Back in July, I was interviewed by the online news magazine OZY . They wanted my opinion a capital-intensive, high-tech hydroponic contraption. In addition to the article, part of their series called The Good Sh*t, they made a little video about the story which you can watch here. I got to be the crotchety academic who rhetorically asks: “But who actually has access to these resources?”
Today, the Portland Tribune posted a story about our Agriculture MTL-PDX field course. Here's a snippet:
Graduate students at Portland State University recently gave their counterparts from Montreal, Canada, a grand tour of the city — not of the food scene, but the urban gardens, which both cities are famous for. Eight PSU graduate students took eight Canadian graduate students to meetings and site visits at some of Portland’s best-kept secrets: urban gardens that have sprouted in recent years to help fight hunger, empower low-income residents, educate children, and give youth and adults access to healthy food right in their backyard or neighborhood. It’s fascinating stuff for planners, since it is a byproduct of gentrification in hot spots like Portland, says Nate McClintock, the PSU assistant professor who spearheaded the student exchange. “Essentially, urban agriculture arises where there’s vacant land, cheap land, a low market rate or wherever food justice activity pops up,” McClintock says. “So many of these projects produce food to address the so-called food desert.” The aim of the exchange, he says, was for students to understand “how entangled urban agriculture is with processes and change and gentrification.”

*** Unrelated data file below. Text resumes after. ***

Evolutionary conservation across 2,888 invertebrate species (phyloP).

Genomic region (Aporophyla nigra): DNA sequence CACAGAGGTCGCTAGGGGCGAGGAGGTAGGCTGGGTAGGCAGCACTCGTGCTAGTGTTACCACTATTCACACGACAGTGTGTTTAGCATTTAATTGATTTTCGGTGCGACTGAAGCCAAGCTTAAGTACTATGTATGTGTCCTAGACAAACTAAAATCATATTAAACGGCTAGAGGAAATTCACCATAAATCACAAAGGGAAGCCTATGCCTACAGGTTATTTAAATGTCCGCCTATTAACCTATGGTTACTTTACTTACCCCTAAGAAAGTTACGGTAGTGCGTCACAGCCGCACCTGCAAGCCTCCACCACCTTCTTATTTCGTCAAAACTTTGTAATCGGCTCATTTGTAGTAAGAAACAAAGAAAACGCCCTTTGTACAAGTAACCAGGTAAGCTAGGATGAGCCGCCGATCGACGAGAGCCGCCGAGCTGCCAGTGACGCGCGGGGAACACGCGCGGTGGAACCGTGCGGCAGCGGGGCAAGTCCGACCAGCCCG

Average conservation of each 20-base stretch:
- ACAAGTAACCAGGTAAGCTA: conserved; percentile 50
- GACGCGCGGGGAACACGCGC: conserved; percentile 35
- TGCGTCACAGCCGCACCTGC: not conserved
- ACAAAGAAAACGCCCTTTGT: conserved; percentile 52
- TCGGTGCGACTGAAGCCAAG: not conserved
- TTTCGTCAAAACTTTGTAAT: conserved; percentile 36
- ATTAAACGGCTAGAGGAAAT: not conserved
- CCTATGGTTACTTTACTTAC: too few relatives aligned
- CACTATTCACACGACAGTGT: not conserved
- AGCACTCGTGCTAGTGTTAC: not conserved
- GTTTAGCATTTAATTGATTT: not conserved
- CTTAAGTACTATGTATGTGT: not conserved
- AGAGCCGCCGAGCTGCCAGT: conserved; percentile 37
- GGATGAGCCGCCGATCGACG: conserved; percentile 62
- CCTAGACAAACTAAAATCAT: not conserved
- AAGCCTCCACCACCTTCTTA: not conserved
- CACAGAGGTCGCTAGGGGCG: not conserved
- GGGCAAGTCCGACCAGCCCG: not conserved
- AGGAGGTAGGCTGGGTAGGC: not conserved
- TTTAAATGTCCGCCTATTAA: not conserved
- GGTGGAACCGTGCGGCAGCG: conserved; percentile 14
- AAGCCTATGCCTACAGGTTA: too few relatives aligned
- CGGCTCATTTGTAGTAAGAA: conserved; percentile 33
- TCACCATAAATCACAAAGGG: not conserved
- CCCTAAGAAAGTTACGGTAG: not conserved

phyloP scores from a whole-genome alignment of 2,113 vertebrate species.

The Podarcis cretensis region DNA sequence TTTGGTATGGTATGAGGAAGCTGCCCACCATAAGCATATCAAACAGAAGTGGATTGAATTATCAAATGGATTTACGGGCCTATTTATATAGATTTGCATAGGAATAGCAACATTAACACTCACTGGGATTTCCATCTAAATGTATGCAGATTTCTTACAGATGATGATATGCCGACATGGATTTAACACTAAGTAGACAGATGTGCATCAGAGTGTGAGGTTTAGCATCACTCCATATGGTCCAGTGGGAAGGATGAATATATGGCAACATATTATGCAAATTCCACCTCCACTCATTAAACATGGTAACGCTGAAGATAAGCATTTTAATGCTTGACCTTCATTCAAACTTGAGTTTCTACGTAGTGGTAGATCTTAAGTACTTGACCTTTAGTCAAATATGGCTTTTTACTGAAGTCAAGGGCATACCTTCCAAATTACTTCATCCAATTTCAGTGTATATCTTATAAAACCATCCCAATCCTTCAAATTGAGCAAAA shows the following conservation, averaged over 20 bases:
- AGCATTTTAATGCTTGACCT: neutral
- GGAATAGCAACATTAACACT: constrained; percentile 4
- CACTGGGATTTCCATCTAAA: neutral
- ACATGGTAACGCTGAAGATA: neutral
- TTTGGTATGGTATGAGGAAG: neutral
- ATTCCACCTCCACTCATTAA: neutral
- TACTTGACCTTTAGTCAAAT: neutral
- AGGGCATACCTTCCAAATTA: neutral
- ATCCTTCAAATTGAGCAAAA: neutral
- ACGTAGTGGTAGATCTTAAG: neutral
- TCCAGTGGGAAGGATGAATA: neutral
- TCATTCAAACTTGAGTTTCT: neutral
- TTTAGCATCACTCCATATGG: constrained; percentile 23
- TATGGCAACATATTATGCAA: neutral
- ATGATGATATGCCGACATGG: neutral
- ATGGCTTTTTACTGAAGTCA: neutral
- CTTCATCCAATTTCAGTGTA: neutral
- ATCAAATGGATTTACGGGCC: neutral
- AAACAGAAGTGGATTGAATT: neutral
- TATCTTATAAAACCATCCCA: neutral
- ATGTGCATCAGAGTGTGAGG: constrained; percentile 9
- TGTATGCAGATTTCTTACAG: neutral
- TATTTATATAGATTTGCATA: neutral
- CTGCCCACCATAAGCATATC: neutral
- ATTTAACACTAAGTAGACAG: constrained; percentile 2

Don't forget to visit the class website if you haven't already!